Also Known As: Advil, IBU, Nuprin, Ibuprofen, Motrin
Ibuprofen (INN) is a nonsteroidal anti-inflammatory drug (NSAID) used for relief of symptoms of arthritis,constipation, fever, as an analgesic (pain reliever), especially where there is an inflammatory component, and dysmenorrhea.
Ibuprofen is known to have an antiplatelet effect, though it is relatively mild and somewhat short-lived when compared with aspirin or other better-known antiplatelet drugs. In general, ibuprofen also acts as a vasodilator, having been shown to dilate coronary arteries and some other blood vessels. Ibuprofen is a core medicine in the World Health Organization's "WHO Model List of Essential Medicines", which is a list of minimum medical needs for a basic healthcare system.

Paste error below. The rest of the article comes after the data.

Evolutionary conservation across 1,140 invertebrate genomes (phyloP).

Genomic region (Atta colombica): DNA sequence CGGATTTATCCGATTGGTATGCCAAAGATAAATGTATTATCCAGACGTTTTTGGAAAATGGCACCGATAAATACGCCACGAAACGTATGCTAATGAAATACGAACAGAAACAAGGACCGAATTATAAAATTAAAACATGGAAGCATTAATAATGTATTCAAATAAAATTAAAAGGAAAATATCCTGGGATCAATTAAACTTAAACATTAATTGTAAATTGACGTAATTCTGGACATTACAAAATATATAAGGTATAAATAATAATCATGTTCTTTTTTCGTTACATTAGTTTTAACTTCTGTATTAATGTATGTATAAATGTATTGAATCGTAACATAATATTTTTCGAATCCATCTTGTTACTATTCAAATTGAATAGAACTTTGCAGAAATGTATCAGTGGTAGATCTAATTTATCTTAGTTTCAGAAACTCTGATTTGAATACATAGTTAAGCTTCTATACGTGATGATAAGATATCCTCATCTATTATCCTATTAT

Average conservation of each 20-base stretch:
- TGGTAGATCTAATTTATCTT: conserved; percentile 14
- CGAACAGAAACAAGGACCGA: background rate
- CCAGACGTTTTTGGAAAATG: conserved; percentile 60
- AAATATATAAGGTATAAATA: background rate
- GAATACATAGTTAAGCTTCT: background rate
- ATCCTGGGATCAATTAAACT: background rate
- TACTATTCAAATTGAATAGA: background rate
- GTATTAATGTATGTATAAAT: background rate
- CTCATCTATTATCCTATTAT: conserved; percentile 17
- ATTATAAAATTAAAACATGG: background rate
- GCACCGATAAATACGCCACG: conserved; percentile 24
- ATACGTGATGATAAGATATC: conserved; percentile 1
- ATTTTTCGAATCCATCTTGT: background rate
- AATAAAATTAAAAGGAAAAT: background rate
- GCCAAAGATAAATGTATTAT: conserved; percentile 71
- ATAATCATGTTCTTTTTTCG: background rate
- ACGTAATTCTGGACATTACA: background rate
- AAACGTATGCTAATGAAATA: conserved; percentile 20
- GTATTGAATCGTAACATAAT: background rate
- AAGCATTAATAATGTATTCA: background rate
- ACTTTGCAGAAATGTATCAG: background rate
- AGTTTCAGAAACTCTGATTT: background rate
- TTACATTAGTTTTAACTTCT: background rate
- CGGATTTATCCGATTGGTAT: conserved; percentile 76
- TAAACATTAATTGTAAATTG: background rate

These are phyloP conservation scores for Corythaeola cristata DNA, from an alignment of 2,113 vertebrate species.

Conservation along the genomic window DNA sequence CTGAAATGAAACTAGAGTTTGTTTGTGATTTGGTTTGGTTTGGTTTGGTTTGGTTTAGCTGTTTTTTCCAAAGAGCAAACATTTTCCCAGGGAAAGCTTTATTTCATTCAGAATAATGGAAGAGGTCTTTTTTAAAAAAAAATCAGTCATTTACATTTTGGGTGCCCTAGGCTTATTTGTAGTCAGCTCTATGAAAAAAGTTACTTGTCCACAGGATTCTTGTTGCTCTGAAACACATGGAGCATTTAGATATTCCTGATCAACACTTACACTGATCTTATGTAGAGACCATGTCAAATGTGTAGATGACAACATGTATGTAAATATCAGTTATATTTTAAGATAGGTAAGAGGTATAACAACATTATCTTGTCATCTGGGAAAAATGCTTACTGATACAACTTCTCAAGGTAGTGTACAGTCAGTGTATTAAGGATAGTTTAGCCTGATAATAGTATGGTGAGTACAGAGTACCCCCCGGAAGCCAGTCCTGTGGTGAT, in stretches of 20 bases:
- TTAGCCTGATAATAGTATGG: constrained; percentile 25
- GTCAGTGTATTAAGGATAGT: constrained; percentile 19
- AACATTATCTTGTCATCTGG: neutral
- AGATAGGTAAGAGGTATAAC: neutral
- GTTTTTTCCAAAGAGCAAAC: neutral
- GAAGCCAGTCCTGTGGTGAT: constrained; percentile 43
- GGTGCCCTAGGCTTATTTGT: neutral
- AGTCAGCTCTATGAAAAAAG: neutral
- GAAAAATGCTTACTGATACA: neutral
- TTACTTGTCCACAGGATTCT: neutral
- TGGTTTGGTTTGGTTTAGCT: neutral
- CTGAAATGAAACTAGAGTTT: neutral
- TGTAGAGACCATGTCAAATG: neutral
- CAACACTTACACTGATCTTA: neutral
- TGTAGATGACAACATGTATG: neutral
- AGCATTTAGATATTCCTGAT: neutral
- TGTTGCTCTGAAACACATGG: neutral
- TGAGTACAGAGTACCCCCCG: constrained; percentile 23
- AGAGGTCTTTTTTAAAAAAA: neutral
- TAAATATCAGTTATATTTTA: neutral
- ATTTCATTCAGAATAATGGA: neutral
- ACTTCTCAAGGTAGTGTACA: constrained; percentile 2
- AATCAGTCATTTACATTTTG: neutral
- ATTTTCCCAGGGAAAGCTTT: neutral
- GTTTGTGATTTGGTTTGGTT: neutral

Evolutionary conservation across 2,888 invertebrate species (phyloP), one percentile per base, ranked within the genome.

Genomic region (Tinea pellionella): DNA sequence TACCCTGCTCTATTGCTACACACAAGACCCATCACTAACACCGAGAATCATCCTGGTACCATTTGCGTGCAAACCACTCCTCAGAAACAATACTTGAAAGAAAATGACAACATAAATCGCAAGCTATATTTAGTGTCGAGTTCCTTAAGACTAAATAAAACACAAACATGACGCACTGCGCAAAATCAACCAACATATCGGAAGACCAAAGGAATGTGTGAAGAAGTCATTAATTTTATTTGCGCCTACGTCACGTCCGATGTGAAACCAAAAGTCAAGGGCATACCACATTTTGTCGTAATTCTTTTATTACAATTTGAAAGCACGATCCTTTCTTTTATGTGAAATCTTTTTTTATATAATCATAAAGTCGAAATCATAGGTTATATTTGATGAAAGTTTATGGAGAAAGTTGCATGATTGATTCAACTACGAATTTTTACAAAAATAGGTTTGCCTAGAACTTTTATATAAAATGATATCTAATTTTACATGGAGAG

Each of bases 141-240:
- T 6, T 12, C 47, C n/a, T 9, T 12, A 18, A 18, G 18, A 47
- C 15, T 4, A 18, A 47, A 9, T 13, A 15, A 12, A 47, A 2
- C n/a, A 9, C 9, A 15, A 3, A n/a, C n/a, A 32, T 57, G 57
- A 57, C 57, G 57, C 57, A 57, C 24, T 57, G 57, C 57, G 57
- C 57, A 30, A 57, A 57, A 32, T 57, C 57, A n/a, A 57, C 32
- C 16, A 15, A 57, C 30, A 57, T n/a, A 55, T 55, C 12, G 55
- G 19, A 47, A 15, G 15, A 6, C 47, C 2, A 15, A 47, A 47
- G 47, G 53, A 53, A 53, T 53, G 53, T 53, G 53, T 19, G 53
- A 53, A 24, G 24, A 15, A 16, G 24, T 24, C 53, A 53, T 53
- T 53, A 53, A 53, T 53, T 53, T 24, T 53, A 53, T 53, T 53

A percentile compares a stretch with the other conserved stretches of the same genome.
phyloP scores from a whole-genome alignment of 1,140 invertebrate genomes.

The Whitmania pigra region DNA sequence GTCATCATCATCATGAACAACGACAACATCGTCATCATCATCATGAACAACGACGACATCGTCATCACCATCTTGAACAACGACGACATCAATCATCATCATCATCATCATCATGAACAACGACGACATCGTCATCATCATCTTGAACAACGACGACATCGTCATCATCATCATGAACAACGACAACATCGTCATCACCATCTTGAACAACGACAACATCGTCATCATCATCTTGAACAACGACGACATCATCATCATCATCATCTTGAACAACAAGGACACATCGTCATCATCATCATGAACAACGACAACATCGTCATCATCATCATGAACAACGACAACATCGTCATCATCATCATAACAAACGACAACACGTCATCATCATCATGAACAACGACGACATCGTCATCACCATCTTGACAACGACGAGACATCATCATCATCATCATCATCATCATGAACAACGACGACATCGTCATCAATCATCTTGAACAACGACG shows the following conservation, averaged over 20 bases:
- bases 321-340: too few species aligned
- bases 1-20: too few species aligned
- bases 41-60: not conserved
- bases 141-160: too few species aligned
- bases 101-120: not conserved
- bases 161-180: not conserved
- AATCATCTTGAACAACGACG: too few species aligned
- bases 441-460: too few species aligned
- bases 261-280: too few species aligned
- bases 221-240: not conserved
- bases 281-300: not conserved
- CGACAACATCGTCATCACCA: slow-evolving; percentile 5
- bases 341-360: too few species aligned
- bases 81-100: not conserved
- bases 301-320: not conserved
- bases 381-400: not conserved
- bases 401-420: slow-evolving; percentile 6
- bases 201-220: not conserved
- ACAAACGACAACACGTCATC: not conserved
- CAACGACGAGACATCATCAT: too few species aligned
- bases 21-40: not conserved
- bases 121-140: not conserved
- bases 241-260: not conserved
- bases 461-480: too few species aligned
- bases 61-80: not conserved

Ibuprofen was derived from propionic acid by the research arm of Boots Group during the 1960s. It was discovered by Andrew RM Dunlop, with colleagues Stewart Adams, John Nicholson, Vonleigh Simmons, Jeff Wilson and Colin Burrows, and was patented in 1961. Originally marketed as Brufen, ibuprofen is available under a variety of popular trademarks, including Motrin, Nurofen, Advil, and Nuprin.